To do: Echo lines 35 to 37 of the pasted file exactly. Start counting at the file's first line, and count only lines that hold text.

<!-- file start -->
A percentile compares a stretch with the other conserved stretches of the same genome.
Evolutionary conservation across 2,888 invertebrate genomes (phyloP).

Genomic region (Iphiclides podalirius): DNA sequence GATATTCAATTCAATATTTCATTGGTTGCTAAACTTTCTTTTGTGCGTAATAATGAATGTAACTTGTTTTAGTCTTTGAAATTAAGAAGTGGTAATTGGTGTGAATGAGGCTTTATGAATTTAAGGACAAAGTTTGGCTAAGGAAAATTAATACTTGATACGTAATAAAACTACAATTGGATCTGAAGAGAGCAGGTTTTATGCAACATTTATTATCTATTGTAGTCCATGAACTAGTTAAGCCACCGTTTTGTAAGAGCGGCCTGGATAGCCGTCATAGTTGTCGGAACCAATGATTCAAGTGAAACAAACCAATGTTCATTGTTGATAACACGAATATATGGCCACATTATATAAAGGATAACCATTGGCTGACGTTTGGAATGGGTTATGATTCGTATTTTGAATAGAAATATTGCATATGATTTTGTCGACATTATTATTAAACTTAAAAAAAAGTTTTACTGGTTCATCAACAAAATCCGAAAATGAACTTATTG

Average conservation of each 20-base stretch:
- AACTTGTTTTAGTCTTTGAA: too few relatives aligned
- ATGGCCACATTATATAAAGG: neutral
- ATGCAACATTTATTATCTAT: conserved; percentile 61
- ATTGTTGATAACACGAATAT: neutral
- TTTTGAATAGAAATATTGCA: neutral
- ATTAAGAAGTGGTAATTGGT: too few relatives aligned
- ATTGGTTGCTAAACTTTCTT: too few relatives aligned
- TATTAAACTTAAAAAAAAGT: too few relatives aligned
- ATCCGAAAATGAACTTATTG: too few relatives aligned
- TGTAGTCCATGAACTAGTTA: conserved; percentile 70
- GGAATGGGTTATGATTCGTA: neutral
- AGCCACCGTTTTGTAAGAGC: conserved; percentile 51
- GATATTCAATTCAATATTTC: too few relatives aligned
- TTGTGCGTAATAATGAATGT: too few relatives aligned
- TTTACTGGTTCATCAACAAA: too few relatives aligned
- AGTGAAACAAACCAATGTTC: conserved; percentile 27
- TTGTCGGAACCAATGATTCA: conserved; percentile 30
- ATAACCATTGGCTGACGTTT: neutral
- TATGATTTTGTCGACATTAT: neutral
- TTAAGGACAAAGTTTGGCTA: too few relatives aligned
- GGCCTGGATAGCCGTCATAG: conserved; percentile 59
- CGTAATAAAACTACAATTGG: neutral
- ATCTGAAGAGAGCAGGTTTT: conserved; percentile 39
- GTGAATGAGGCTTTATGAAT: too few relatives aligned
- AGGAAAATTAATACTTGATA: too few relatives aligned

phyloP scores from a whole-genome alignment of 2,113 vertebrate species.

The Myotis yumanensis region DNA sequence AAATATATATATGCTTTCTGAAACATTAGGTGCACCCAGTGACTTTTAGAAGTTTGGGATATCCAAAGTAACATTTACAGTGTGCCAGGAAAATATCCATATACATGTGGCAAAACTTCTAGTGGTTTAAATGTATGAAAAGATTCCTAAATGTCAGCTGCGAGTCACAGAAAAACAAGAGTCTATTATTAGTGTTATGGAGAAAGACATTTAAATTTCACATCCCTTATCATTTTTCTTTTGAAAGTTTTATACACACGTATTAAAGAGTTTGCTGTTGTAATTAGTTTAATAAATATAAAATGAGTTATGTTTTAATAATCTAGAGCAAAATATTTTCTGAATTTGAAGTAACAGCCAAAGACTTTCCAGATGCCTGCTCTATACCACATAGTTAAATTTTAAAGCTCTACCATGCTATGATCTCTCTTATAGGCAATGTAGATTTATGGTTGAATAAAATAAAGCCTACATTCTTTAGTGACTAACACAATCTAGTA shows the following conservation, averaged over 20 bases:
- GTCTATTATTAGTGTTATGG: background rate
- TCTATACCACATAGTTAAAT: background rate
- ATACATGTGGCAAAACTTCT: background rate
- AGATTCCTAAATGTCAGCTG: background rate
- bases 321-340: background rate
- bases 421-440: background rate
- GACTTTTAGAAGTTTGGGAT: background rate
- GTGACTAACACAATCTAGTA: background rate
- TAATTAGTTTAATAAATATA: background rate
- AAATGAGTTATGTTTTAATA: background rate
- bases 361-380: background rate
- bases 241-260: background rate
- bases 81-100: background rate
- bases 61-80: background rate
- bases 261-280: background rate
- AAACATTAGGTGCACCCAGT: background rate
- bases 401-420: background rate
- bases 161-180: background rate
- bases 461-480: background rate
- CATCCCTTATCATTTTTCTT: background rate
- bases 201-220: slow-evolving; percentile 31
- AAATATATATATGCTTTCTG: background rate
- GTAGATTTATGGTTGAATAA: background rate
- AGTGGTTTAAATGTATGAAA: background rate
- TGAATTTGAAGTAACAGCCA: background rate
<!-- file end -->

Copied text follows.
- AGATTCCTAAATGTCAGCTG: background rate
- bases 321-340: background rate
- bases 421-440: background rate